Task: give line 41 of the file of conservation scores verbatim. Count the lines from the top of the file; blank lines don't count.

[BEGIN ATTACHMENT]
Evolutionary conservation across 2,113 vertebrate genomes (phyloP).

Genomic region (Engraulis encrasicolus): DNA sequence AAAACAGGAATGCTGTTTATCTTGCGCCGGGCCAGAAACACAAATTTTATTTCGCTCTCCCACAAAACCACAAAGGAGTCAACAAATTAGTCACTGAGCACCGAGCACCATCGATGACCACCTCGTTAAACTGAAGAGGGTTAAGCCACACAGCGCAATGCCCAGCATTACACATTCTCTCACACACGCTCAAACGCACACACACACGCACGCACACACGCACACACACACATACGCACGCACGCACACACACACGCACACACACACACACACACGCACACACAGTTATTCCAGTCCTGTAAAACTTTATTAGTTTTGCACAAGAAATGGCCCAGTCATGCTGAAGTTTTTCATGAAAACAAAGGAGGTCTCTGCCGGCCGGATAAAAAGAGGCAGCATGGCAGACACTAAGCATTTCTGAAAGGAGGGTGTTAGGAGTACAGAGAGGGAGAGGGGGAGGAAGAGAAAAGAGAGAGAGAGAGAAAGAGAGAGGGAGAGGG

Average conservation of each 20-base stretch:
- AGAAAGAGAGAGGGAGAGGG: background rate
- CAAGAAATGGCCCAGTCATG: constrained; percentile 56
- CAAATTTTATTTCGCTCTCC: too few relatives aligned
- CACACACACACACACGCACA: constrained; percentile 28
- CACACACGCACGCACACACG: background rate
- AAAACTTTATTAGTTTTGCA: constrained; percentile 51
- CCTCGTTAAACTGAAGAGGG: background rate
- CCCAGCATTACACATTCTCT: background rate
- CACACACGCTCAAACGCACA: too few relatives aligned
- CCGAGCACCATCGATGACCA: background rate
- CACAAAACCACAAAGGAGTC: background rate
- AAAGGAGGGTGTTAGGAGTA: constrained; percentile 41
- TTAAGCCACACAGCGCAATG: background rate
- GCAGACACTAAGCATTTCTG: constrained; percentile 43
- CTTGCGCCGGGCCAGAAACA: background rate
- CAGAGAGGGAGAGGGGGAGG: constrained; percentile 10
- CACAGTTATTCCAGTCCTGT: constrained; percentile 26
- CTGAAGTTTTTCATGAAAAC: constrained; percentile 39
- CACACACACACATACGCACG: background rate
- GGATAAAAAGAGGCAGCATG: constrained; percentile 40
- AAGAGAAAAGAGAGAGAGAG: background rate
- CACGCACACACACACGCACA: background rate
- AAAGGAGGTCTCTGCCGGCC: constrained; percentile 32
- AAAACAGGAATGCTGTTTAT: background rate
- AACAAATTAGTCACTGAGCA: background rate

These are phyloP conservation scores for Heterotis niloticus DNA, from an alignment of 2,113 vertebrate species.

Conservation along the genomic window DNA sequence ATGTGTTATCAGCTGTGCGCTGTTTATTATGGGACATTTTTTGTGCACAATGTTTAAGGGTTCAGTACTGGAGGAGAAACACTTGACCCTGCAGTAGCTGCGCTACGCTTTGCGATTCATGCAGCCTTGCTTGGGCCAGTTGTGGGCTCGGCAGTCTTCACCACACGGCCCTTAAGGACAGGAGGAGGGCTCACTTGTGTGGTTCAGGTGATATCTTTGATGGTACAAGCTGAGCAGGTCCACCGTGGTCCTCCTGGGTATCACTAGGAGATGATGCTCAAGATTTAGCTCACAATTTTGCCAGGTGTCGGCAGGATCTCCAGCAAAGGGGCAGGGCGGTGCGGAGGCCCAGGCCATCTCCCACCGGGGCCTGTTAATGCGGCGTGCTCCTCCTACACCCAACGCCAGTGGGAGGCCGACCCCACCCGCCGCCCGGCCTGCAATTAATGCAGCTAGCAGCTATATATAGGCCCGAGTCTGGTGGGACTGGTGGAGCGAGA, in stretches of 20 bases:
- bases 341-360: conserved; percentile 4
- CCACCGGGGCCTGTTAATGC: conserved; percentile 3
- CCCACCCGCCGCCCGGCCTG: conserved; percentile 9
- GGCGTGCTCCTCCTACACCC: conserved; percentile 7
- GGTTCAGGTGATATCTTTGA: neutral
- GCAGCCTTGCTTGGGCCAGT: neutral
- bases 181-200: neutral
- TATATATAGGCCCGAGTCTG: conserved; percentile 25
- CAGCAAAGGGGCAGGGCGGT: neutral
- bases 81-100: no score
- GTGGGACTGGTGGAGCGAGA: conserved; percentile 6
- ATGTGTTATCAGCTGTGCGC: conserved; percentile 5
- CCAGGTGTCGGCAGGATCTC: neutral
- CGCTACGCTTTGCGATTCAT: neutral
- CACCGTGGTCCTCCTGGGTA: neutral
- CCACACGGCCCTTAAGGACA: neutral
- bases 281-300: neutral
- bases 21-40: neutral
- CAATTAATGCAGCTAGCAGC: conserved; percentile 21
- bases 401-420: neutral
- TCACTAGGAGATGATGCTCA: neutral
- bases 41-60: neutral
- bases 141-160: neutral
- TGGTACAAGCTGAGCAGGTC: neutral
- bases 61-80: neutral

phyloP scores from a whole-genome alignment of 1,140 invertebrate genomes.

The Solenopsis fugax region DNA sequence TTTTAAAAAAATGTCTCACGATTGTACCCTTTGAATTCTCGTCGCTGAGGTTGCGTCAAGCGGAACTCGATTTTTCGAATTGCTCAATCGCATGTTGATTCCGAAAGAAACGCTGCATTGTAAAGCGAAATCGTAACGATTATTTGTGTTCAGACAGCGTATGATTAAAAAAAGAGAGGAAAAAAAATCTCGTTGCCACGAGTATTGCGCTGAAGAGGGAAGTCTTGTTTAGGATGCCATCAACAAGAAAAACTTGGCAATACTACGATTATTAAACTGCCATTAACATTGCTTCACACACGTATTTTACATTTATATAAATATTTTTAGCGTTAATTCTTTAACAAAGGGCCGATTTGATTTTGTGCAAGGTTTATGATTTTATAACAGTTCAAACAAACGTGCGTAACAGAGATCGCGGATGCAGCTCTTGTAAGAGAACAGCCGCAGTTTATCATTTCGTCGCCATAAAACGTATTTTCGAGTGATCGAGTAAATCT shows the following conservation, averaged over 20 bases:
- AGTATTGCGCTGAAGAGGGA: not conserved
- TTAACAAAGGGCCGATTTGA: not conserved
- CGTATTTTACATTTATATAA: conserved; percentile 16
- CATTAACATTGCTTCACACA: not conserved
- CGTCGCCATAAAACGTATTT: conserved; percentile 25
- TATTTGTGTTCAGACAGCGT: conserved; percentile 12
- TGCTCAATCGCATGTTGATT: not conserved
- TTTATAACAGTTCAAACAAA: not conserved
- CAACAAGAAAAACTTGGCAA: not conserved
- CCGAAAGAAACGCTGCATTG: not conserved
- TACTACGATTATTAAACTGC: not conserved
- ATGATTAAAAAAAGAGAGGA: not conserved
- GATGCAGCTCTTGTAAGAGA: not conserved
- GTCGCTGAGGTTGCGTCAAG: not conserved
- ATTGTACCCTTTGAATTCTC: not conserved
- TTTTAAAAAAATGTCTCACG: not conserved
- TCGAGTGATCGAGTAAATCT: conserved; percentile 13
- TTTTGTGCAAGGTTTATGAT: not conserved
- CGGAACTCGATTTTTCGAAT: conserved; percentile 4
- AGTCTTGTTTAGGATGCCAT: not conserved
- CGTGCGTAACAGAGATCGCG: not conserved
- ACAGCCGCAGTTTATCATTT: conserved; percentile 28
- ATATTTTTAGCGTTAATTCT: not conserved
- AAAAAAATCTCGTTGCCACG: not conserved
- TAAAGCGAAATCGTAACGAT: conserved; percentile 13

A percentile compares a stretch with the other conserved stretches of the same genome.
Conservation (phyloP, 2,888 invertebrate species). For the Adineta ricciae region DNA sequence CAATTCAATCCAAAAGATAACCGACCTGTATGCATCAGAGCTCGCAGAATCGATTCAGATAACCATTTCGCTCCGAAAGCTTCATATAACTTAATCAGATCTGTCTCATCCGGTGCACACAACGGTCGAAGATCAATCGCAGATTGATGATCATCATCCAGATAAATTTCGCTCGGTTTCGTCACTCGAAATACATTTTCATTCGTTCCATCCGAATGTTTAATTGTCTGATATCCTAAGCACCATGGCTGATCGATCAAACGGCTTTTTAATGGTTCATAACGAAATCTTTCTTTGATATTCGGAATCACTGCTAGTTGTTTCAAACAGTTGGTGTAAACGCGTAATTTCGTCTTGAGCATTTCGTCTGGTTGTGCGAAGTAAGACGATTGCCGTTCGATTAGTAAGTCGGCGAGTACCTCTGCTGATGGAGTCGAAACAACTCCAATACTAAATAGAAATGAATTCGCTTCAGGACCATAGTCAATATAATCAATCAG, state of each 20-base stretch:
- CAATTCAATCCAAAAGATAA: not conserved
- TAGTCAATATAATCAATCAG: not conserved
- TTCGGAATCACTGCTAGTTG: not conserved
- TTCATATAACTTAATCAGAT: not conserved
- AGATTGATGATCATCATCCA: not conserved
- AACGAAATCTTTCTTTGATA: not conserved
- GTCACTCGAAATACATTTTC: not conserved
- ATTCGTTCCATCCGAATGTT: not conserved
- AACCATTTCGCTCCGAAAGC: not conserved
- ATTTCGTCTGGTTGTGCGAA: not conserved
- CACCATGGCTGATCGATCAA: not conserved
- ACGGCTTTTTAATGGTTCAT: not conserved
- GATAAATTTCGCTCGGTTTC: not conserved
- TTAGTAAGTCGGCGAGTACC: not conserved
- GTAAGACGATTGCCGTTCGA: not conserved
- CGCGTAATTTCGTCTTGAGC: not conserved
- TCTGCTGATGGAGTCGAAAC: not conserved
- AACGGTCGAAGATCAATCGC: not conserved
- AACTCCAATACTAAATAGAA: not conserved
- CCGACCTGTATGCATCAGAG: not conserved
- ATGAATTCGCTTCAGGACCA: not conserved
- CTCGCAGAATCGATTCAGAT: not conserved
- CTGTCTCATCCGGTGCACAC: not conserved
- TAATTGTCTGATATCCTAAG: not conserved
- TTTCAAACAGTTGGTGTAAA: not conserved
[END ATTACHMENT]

- GTGGGACTGGTGGAGCGAGA: conserved; percentile 6